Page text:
Jarrod is endorsed to use the following fishing methods to responsibly harvest local sustainable seafood:
Drop lining is an offshore fishing method used to target deep water fish species, primarily shark, morwong and bight redfish. A dropline consists of a length of heavy rope or line which is dropped vertically into the water column, with a desired number of baited hooks and is anchored by a weight at the bottom. A powered winch is often used to retrieve the line.
Fish traps are weighted traps which are baited and set at the bottom of the seafloor. When set, traps are connected to a downline, which is connected to a buoy on the surface. Fish traps have specific entrance sizes to limit the species targeted. A maximum of 5 or 15 traps can be used at any one time depending on location.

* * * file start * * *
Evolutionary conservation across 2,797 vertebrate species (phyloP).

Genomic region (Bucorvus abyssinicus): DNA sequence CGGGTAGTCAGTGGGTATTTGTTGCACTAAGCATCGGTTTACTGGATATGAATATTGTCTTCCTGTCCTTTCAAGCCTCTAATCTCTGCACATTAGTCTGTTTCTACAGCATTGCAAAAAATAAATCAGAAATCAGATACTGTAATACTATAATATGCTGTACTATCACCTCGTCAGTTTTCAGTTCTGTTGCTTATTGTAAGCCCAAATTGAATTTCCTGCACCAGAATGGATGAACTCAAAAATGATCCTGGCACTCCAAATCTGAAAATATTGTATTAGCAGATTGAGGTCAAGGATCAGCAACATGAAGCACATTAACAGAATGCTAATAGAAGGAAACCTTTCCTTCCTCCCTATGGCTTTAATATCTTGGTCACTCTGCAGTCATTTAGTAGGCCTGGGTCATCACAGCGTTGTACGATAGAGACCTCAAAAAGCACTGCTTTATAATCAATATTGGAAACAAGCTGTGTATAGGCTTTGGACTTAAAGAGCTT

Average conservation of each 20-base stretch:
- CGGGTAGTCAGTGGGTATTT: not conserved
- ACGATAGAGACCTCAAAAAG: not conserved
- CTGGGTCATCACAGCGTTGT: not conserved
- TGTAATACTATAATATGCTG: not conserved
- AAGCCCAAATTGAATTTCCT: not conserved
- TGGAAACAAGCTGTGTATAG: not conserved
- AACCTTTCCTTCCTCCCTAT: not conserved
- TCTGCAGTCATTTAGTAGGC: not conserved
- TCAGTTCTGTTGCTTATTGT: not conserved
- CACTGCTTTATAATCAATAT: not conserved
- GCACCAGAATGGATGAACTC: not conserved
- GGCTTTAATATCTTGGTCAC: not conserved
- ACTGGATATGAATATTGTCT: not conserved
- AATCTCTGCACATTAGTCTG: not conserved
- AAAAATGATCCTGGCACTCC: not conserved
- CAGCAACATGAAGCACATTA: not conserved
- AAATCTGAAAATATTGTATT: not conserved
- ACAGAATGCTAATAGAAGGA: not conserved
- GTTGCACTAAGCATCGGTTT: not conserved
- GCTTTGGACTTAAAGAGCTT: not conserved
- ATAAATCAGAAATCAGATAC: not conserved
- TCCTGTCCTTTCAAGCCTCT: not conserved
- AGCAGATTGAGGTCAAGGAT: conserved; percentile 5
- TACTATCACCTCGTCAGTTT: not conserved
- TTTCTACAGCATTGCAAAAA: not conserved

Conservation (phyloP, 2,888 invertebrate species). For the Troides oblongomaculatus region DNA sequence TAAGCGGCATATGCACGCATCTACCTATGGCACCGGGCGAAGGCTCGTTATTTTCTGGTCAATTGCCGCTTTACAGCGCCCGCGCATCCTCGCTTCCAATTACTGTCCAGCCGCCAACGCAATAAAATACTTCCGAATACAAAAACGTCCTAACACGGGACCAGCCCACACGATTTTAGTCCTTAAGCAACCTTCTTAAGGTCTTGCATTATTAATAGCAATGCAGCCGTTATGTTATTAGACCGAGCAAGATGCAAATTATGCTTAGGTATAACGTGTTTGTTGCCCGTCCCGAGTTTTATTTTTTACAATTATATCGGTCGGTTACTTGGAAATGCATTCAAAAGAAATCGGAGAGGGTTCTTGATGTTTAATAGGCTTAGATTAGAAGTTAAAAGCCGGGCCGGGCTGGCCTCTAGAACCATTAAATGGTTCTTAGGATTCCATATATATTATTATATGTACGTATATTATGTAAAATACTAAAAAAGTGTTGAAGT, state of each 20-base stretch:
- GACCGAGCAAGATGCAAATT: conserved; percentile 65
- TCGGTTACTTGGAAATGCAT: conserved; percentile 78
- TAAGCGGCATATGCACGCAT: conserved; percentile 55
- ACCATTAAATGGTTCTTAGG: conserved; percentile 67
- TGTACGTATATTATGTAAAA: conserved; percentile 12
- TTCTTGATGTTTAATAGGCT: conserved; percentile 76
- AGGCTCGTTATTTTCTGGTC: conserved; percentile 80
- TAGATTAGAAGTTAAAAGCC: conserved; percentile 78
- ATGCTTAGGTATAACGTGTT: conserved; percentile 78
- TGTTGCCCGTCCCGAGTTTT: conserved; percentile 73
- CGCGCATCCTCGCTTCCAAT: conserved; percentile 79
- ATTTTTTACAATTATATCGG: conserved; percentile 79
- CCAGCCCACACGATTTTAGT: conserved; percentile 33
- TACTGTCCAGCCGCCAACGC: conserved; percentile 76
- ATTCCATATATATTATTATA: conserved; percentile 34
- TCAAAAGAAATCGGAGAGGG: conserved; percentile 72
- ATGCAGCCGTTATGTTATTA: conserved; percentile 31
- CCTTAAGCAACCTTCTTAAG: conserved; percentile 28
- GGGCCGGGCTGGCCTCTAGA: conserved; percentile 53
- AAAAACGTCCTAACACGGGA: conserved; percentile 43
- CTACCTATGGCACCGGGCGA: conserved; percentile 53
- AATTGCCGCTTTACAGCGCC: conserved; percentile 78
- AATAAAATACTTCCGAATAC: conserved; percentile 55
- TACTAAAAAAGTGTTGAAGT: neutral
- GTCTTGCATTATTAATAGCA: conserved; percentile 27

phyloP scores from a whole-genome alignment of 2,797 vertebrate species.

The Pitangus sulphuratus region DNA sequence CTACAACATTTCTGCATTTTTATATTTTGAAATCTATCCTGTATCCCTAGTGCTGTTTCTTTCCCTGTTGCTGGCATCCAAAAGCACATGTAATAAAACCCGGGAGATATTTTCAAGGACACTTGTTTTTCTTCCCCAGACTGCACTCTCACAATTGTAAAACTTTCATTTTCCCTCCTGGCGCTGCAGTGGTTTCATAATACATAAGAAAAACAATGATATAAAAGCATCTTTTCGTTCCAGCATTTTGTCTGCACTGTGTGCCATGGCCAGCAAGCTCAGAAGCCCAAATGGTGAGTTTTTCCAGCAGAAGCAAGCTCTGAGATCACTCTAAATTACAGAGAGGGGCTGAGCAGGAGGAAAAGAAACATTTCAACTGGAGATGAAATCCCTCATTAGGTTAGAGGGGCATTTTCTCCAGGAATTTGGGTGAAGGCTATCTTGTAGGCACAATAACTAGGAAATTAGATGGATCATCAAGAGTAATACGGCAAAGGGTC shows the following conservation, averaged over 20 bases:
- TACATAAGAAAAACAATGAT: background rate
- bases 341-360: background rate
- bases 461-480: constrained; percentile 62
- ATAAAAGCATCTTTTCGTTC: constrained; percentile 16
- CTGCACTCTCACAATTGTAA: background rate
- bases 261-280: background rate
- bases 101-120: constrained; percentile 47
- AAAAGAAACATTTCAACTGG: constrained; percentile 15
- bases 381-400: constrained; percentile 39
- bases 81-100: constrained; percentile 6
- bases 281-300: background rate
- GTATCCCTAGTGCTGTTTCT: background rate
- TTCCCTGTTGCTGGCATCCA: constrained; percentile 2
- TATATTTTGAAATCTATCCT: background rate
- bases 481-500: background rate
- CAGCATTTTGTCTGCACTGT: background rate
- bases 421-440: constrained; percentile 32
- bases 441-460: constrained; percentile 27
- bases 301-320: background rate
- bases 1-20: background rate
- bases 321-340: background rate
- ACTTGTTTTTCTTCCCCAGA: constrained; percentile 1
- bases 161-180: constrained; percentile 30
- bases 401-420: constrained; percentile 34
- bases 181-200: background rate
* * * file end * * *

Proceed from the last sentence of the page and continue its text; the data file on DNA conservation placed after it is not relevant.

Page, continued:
A longline is a rope or line with baited hooks attached which is held slightly above the seabed or surface. They are anchored and buoyed at both ends of the line, with a haul-in line attached at each end of the mainline, and are set from a moving vessel. A maximum of 400 hooks can be used at any one time.
Rod and Reel/Handline
Standard techniques where one or more baited hooks or lures are attached to a fishing line to capture various species of fish including squid.
A dab net is a conical shaped net which is attached to a hoop or ring which is attached to a rigid handle. These nets are primarily used to catch garfish so are commonly used at night, when garfish come to the surface. They are spotted using a light, then scooped out of the water and onto the boat.
A net which consists of one or more hoops in which netting is attached to form a conical shape. The net sits on the ocean floor, and is retrieved using a length of rope which is attached to a buoy.